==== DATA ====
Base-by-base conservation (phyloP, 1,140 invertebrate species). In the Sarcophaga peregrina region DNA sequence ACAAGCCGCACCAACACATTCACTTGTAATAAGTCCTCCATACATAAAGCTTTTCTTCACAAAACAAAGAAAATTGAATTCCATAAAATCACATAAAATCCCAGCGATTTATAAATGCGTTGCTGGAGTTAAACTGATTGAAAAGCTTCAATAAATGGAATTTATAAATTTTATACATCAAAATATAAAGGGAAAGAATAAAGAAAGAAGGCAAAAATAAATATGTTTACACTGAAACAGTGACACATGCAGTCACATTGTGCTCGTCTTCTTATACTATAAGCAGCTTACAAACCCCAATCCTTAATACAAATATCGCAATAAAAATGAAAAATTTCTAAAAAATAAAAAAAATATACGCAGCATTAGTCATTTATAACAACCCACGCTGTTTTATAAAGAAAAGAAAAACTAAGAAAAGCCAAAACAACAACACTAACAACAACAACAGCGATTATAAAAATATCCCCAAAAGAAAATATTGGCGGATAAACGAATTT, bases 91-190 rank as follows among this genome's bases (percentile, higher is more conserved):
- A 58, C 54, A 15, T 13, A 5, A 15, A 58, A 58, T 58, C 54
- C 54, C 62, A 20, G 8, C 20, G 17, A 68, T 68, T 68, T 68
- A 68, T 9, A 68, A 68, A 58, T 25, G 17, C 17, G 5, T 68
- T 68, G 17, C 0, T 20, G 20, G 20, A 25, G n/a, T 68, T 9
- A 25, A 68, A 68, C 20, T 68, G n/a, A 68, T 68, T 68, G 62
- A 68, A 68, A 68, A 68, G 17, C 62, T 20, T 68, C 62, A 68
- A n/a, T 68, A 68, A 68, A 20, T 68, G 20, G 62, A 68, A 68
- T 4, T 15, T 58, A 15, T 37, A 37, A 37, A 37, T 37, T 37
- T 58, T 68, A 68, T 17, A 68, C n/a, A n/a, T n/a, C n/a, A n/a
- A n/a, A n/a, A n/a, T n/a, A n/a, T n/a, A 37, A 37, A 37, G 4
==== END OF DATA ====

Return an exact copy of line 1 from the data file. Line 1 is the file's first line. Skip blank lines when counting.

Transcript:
Base-by-base conservation (phyloP, 1,140 invertebrate species). In the Sarcophaga peregrina region DNA sequence ACAAGCCGCACCAACACATTCACTTGTAATAAGTCCTCCATACATAAAGCTTTTCTTCACAAAACAAAGAAAATTGAATTCCATAAAATCACATAAAATCCCAGCGATTTATAAATGCGTTGCTGGAGTTAAACTGATTGAAAAGCTTCAATAAATGGAATTTATAAATTTTATACATCAAAATATAAAGGGAAAGAATAAAGAAAGAAGGCAAAAATAAATATGTTTACACTGAAACAGTGACACATGCAGTCACATTGTGCTCGTCTTCTTATACTATAAGCAGCTTACAAACCCCAATCCTTAATACAAATATCGCAATAAAAATGAAAAATTTCTAAAAAATAAAAAAAATATACGCAGCATTAGTCATTTATAACAACCCACGCTGTTTTATAAAGAAAAGAAAAACTAAGAAAAGCCAAAACAACAACACTAACAACAACAACAGCGATTATAAAAATATCCCCAAAAGAAAATATTGGCGGATAAACGAATTT, bases 91-190 rank as follows among this genome's bases (percentile, higher is more conserved):